All depends on their situation.  Curious, why did you say "no gain after retirement" - are you saying you're going to be so safe in retirement that you won't take any risk, and you're $3M is just cash in hand that you'll live off of as you want to?

I can set up a WL policy to be completely "paid up" (no more premiums needed) at age 65, or 70 if you want - and growing, cash on cash, tax free at between 5-6%.  And it's contractually obligated to do so as cash value must equal death benefit at age ~100.  As an example, I just ran a quote for a 45 year old male buying a $500k WL policy that's guaranteed to be "paid up" at 65 - so 20 years of premium.  It's a monster premium of 13,790/yr, I get that.  After 20 years it's got ~375k of cash value.  Bad ROR on that (before taking out what a term premium would have been) of only 3.12%, I get it.  But from year 20 to 21 it grew by over $20 up to 395k - that's 5.4% cash on cash, tax free. 

So to go back to your example, you have a married couple, both age 70 with $3M and no longer invested (so as not to lose money).  So as to not run out of money too soon, they say they'll need it for 25 years, and if either lives past 95, F it.  That's an income of $120k a year (120k x 25 years = 3m).  Good so far?

Now lets say the couple only has $2.4M instead of $3, but also has $485 in cash value in the WL policy I illustrated above at their age 70.  I'm using $2.4M as I want the total (now $2.885M) to be less than your $3M as we're assuming the WL didn't grow by as much as the equity portfolio would have.  Cool?  I'm going to let you take $125k a year from the $2.4M and have a ever so slightly better retirement, and you're still not investing/gaining on the $2.4M as was your example.  You run out in 19.2 years, we'll round down to 19.  The couple is now 89 - but that life policy that they haven't paid a dime into in 24 years is now worth $1.156M in cash value ($1.36M in death benefit - both are growing as it's a mutual policy that pays dividends).  I then asked my illustration system if they could start an income stream of the same $125k a year at that time, and you could till age 99.  So with the use of the life policy the couple was actually able to have a slight bump in income from their portfolio for the first 19 years of retirement, and then continue that same higher income stream for longer than they would have been able to (age 99 rather than 95).

Now consider this - what would have happened to the wife if the husband had passed away at age 85?  She's still have over half a million in her equity portfolio (they spent it down from $2.4M to $525k in those 15 years).....AND she'd have the death benefit from his policy of $1.23M, putting her at over $1.75M, at age 85. 

My wife and I are doing something similar.  We both have whole life policies that we'll likely stop funding at our retirement.  I understand this means we'll have less in our 401ks or IRAs than we otherwise would have had (assuming we had invested that money and so forth).  We'll live off of our investments from ~65 to lets say age 85.  The cash value amounts in our whole life policies at that time will be massive - and we can just live off of that for the rest of our lives.  And if one of us doesn't make it to 85, the other (as beneficiary of the policy) will have more than enough for the rest of their lives with the remainder of the investments that were earmarked for both of us, and the tax free death benefit, AND the cash value from their own policy which is no longer really needed.  Think about that - THREE different buckets to get income from, two of which are very heavily tax favored.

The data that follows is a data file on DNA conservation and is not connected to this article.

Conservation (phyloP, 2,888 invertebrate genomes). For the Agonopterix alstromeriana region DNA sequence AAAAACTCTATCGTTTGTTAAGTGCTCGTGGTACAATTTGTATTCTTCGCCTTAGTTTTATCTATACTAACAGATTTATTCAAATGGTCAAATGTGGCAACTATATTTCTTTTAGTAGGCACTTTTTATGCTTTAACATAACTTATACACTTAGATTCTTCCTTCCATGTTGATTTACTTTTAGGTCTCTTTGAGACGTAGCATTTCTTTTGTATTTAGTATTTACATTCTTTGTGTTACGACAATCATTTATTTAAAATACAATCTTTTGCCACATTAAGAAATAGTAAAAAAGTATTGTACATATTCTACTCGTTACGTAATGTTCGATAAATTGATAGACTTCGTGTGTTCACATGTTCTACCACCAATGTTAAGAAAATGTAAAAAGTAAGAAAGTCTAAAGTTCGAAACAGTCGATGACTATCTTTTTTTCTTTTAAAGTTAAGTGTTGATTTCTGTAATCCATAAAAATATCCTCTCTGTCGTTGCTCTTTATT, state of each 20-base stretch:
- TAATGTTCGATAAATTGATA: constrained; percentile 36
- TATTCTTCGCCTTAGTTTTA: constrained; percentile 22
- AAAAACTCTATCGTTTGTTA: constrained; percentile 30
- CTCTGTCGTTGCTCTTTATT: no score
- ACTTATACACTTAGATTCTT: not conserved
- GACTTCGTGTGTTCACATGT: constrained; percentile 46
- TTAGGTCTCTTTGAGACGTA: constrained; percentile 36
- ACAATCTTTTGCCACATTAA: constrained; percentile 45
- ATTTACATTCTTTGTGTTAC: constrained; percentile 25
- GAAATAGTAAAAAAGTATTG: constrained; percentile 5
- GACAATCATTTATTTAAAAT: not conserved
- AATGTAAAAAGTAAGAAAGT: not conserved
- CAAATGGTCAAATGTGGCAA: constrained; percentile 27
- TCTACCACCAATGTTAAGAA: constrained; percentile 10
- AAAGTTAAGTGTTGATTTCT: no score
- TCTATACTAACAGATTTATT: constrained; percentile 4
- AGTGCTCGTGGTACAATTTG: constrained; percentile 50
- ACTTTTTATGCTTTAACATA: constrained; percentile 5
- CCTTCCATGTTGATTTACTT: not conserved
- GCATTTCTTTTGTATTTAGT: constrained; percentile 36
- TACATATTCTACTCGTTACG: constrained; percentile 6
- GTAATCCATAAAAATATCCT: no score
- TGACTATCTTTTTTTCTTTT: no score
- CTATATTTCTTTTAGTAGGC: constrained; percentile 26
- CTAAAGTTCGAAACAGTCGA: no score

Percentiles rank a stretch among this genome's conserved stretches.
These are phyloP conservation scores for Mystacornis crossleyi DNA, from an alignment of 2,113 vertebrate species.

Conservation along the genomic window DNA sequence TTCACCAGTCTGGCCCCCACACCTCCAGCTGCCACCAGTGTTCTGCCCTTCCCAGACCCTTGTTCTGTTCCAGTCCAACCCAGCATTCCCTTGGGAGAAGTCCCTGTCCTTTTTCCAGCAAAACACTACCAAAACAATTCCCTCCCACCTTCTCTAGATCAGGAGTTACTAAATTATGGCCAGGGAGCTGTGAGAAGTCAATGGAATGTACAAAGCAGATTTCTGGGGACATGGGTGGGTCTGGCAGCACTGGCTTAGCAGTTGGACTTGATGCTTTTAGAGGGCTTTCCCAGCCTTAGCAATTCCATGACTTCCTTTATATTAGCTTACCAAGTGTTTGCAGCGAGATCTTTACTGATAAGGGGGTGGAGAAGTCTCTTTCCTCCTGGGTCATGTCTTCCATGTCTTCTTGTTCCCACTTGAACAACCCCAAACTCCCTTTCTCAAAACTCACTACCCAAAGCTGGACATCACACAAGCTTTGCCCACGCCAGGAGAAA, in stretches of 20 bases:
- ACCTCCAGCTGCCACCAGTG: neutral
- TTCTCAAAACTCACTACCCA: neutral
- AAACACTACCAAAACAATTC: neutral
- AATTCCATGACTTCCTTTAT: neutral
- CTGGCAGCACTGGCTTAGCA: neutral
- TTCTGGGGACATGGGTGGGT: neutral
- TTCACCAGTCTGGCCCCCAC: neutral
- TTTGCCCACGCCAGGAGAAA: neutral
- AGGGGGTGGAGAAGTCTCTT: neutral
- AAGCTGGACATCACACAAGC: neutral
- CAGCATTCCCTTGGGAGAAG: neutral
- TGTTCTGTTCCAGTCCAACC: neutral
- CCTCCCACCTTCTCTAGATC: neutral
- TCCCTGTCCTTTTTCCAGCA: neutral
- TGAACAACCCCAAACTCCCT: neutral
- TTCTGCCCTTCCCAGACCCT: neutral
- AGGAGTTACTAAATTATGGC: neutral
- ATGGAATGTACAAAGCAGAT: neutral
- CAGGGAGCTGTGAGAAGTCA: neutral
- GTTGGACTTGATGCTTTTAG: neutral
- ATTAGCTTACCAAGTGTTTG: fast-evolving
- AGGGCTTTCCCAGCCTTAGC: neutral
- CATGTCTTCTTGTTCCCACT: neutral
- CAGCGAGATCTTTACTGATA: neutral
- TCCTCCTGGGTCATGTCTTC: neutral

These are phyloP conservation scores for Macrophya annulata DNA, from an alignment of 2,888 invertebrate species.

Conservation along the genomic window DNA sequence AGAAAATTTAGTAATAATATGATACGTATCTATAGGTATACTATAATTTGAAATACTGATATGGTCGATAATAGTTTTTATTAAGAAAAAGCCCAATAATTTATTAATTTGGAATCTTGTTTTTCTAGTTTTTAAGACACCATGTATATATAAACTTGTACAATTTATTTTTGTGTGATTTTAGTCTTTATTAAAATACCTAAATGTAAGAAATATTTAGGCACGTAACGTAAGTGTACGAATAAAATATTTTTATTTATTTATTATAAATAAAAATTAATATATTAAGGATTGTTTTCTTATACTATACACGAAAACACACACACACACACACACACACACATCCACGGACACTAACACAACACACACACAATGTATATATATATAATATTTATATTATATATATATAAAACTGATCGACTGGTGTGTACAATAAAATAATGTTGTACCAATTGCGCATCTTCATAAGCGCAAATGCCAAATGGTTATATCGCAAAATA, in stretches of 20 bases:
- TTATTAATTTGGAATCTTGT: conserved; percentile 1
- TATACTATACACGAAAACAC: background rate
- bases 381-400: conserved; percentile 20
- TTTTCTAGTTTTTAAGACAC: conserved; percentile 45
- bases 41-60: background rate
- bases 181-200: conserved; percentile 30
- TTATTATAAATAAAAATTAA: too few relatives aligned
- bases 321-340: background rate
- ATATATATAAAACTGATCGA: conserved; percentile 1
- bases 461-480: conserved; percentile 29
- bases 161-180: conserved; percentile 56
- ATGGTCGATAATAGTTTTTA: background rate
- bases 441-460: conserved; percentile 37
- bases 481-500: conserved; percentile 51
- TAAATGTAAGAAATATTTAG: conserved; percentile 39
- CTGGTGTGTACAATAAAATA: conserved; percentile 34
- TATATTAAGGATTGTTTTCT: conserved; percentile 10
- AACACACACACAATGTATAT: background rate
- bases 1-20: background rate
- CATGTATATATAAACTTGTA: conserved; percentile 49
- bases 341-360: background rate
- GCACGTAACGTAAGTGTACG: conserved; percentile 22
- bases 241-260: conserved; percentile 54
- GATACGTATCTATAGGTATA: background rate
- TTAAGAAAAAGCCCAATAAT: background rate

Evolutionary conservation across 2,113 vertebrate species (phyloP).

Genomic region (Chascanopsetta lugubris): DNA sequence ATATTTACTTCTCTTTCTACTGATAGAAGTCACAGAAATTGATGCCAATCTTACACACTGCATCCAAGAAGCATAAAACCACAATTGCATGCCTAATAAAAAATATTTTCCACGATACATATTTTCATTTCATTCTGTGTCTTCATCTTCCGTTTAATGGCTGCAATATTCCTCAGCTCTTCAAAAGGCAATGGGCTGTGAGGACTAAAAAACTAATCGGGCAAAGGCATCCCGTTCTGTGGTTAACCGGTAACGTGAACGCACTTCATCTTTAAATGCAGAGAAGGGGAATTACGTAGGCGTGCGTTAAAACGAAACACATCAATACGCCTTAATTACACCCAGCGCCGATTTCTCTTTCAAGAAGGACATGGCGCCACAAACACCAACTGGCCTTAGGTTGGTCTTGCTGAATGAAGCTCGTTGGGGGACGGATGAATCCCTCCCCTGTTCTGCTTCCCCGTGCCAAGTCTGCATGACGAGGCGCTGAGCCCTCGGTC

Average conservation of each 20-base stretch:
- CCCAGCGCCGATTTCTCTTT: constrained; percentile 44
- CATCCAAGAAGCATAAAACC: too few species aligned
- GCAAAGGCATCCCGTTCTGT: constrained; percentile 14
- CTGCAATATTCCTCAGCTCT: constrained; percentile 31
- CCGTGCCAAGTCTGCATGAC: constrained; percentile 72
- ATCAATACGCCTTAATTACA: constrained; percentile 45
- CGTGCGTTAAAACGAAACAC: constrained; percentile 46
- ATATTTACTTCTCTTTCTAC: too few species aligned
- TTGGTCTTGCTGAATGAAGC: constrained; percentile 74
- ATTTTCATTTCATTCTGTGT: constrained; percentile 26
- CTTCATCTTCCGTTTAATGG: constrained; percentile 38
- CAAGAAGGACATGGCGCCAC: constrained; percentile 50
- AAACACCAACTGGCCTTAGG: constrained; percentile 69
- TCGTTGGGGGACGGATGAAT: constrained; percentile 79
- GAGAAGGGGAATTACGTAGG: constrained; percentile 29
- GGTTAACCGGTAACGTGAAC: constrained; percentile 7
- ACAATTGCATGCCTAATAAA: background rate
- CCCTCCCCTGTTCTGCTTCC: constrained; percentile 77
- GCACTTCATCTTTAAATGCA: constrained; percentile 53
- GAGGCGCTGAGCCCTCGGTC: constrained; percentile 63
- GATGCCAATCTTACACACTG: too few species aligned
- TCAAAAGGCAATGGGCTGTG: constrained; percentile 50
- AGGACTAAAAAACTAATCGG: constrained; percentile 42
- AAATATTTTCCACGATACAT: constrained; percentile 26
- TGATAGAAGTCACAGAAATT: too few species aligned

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Please stop. I sure hope no one is listening to this guy.

If anyone is somehow buying any of this, please do yourself a favor and google things like, "Is a whole life policy a good idea?" and "Are whole life policies a scam?" And "Does it make sense to get a whole life policy?"

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1 hour ago, matttyl said:

Just read an interesting article that got me thinking...the topic was really to never take money out of your HSA (unless it's a last resort).  As it's pretty much the only account that you get a tax break on when you put money in, it grows tax free and you can take money out tax free - you should leave as much money in the account as possible.  So if you have medical claims, pay those out of pocket if you can, maybe with a rewards CC. 

Keep your records, though, of what you spent out of pocket, as you can reimburse yourself at any point in the future, even years down the road.  So if you do ever get into a cash flow bind, reimburse yourself at that time for medical expenses you had years ago. 

Make sure to scan and save receipts, ink fades over time. Some HSA providers will allow you to upload them and store them without redeeming/reimbursement.

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12 minutes ago, BeTheMatch said:

Please stop. I sure hope no one is listening to this guy.

If anyone is somehow buying any of this, please do yourself a favor and google things like, "Is a whole life policy a good idea?" and "Are whole life policies a scam?" And "Does it make sense to get a whole life policy?"

Googling anything will find you results if you look.  I'm providing actual numbers above - go ahead and dig into them if you want.  If you're going to compare it to getting 10%+ in the market for 20-30 years, it won't compete and I won't pretend it does.

ETA - I just googled "why whole life make sense" and got these hitsLike I said, you can find anything you want if you look on google hard enough.